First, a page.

• tomfreak
    How about start making smartphone tough, like the Nokia 3310 with another 25%-50% better battery life over S5? Perhaps that could give S3/S4/S5 user a strong reason to upgrade their phones.

    People dont need more performance for now, they need other more useful features for everyday use.
    Reply
  • choctawfootball
    32 GB default ? what a joke.
    talking about 64 GB and 128 GB is pathetic.
    we need to be talking about 500+ GB capacity.

    the snap 810 will NOT be sufficient to run a quad screen (the adreno 410 part of it).
    hopefully qualcomm is holding something back.

    so samsung is going to go away from plastic backs ?
    To what ? metal ? yeah that's original.
    the only real option is glass.

    the big-little concept sounds catchy, but i think it's a fail concept.
    maybe a 4 big, and 1 little when you go in super battery saving mode.

    the s5 has a 2800 mAh battery...samsung will put a 3200 mAh battery in the S6 and they will call it revolutionary.
    i would easily take a heavier phone with a larger battery...4000+ mAh.

    samsung needs a cpu that rivals the iphone A8 processor.
    dear samsung...go partner with apple and get a A8+ chip to use (let apple use the A9 chip in their new phone next year).
    or go partner with intel.
    or go partner with amd so you can have one chip/ no gpu to run everything.
    amd is envisioning that one day the gpu will become obsolete, and that the cpu and gpu will become one (they obviously aren't doing crap in this area).

    skip quad screen resolution, it is an odd resolution.
    go straight to 4k.
    Reply
  • eklipz330
    how about you stop throwing everything against the wall to see what sticks, and actually do some research on what people will like.

    i remember reading somewhere that samsung has more employees than google and apple combined. that is hilarious.
    Reply
  • edwd2
    the snap 810 will NOT be sufficient to run a quad screen (the adreno 410 part of it).
    hopefully qualcomm is holding something back.

    the s5 has a 2800 mAh battery...samsung will put a 3200 mAh battery in the S6 and they will call it revolutionary.

    samsung needs a cpu that rivals the iphone A8 processor.
    dear samsung...go partner with apple and get a A8+ chip

    or go partner with amd so you can have one chip/ no gpu to run everything.

    skip quad screen resolution, it is an odd resolution.
    go straight to 4k.

    wow, most uninformed comment i've seen in a while. guy talks about poor battery life and insufficient GPU yet tells samsung to add 4k screen and 500gb storage? did you know that you don't just randomly assemble the best hardware parts and expect to get a phone out of it. there are so many underlying tradeoffs and factors behind the design that affect the phone's final performance, size, battery life, etc. heck why don't you tell them to throw in a GTX980.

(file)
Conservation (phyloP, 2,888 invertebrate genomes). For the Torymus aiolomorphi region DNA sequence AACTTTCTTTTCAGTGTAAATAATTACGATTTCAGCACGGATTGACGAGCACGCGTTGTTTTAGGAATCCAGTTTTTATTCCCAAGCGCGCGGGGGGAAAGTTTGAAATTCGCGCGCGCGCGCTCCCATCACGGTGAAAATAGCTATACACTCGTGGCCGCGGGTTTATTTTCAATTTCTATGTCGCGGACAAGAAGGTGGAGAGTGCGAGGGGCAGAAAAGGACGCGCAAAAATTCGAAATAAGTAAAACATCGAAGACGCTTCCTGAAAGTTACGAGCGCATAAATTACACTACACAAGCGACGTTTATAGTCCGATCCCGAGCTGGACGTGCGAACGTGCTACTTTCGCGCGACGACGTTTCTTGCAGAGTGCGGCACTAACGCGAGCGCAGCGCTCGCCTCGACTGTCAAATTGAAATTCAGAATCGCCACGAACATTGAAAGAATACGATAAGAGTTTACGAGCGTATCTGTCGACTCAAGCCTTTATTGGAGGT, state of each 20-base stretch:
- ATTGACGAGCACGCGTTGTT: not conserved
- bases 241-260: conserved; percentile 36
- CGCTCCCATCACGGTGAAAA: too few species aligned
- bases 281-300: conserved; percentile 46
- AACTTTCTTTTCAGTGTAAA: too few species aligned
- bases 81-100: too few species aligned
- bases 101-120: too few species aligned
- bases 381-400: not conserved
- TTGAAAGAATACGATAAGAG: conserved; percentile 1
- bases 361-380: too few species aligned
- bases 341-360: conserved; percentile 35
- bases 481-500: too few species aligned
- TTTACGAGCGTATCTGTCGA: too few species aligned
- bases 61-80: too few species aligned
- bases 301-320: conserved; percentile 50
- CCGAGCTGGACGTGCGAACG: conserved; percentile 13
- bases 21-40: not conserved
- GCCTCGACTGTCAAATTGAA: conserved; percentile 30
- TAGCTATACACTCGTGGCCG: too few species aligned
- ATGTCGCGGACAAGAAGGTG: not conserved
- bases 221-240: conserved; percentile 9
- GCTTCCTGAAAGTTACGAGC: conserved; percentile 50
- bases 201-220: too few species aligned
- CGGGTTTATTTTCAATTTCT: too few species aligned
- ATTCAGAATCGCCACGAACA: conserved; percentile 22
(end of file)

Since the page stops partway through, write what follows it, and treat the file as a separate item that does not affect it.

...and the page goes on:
Reply
  • tygrus
    My old Galaxy S3 needs more RAM than the 1GB because apps keep crashing in the background (<90MB free) and becomes a pocket warmer for no particular reason (WiFi & GPS turned off). I see 2GB as the bare minimum and would love the Korean S5 with 3GB RAM and better processor. I wish I could throttle low priority background processes to limit power usage. I wish I could set CPU/power/thermal limits for apps to reduce the battery burners. I don't want a 5+ inch screen (getting to close to phonepads and tablets). They should also focus on increasing the RAM bandwidth and NAND performance which would greatly improve GUI & app loads and actions. I'm hoping to hold on long enough to buy the S6 or a cheaper S5 sooner rather than later. Another die shrink is critical for delivering higher performance with lower power use. I've used a good silicone rubber case and screen protector for almost 2yrs I've had it, no damage to screen or case :)
    Reply
  • iamtheking123
    I'm a former GS3 and GS4 owner and a curent GS5 owner. The only changes I really care about are OIS on the camera and qHD screen. I played around with the Note 4's camera and it's so much less shaky than my S5.

    The noise about metal vs. plastic is probably mostly from people who are going to buy an iPhone no matter what, so they should be ignored when designing the S6. I like swappable batteries. I like a microSD card slot. I like the weight savings of plastic. My phone is a tool, not some stupid hipster fashion accessory.
    Reply
  • nuvon
    stop copying and start innovating....
    Reply